Serena Williams is simply enjoying being in the moment.
The hot favourite for this year’s Australian Open women’s title is arguably in the best form of her life, but she isn’t spending too much time considering her own opinion on the topic.
“I get asked that all the time, but I feel like I'm just in the moment right now,” a relaxed Williams said at her press conference on Saturday afternoon at Melbourne Park.
“For this moment, I'm playing well.”
For a player who has already achieved such a long list of successes, the fact Williams has hit such a rich vein of form again has the record-keepers all a-flutter.
Now 31 years of age, one would expect Williams to keep playing for some time yet, as through bouts of injury, illness and various off-court issues and interests, she is still a “fresh older player” and has most likely unwittingly prolonged her career.
As it stands, Williams has 15 Grand Slam titles to her name, including five Australian Opens, a record second only to Margaret Court’s 11 Australian titles, which included seven in a row.
Given Williams’ recent form in the majors, the quest for a calendar year Grand Slam is very much in play in 2013.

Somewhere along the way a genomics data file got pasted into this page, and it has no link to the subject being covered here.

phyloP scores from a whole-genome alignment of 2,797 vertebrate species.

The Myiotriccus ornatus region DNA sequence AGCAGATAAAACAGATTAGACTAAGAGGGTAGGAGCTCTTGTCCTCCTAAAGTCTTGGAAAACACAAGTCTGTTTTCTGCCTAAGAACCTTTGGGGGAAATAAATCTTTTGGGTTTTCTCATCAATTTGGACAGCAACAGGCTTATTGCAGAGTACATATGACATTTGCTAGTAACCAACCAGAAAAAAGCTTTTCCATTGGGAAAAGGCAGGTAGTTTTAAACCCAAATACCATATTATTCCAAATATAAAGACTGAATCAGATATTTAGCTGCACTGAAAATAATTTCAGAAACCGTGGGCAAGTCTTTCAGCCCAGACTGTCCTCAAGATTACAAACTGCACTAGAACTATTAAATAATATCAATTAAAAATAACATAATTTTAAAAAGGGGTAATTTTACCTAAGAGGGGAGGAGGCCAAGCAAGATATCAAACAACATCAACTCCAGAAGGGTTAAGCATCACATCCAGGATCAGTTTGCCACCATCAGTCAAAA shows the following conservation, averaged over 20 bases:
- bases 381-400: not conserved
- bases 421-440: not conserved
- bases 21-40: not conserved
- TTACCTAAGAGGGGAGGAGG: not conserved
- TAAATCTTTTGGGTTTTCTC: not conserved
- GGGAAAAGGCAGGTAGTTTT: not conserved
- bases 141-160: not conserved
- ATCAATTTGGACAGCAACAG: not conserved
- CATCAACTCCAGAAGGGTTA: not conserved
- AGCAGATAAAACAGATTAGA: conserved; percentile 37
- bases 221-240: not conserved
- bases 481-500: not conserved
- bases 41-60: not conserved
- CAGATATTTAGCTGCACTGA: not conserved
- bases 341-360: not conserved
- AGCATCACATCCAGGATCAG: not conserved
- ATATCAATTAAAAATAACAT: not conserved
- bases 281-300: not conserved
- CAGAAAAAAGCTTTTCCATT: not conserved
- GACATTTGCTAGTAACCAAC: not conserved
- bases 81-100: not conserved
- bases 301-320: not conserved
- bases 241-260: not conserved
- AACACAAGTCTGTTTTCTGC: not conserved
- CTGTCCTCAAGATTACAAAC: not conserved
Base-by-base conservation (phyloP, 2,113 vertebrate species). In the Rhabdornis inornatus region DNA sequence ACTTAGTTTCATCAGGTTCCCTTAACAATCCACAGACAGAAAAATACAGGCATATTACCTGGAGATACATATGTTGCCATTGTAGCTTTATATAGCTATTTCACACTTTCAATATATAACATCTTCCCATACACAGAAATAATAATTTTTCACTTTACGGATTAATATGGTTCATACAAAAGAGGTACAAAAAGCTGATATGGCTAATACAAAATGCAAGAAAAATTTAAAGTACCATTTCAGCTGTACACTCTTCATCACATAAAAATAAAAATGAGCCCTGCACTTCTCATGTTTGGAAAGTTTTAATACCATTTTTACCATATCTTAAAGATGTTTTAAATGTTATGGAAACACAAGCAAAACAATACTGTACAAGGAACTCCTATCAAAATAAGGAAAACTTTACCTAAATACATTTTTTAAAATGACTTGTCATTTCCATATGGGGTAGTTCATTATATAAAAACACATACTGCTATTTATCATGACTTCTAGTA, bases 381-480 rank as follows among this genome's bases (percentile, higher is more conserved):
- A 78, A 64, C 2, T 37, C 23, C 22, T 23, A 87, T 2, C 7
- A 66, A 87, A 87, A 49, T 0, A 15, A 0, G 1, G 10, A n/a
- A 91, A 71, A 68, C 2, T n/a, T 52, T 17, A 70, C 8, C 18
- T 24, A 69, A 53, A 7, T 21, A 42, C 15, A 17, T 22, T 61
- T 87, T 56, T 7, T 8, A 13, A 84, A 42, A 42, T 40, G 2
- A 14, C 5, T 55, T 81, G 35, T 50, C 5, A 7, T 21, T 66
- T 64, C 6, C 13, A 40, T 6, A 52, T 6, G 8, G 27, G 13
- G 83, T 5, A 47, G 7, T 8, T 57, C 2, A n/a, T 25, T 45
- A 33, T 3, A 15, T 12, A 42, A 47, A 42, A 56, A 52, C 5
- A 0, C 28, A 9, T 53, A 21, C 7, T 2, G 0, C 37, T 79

“That's an incredible goal. It hasn't been done since the '80s,” said Williams.
“I don't know if I can do it. Maybe someone else can. We'll see.”
As the reigning Wimbledon and US Open champion, achieving that mark would take winning six Grand Slam titles end on end.
At present, only four women sit above her in terms of overall Grand Slam titles won. One of those is Chris Evert, who recently said that a calendar Grand Slam for Williams was “absolutely possible”.
Living in the moment probably doesn’t allow Williams to ponder who is the greatest player ever either, but Evert has also made her thoughts known on the legacy Serena will leave.
“[Serena] would still be the greatest player that ever lived even if she didn’t win four [Grand Slams] in a row, in my mind,” Evert said.
In terms of the calendar Grand Slam though, Evert suggests that despite Williams’ current dominance, the toil of winning four two-week events on different surfaces in a single year probably allows too much opportunity for a slip-up along the way.
“Do I think it will happen? I have my doubts only because she is human.”
Williams comes into Australian Open 2013 with the Brisbane title already under her belt, but doesn’t see herself as a clear favourite in Melbourne.
“I don't think like that,” she said. “I feel like I have to win seven matches. Everyone in this draw has to win seven matches. They have the same opportunity to do it as I do.”
In examining the draw, real interest arises when one looks to a potential Williams semifinal match-up against current world No.1 and reigning Australian Open champion, Victoria Azarenka.
Obviously, to do so would be to look beyond “the moment”, but if we are to indulge ourselves just for a minute, we can only imagine that Williams must take extreme confidence in the fact that Azarenka has only beaten her once in 13 attempts, that being in Miami back in 2009.
If Williams is able to move through to the final, she will also regain top spot, which will add some extra spice to a semifinal encounter should it eventuate.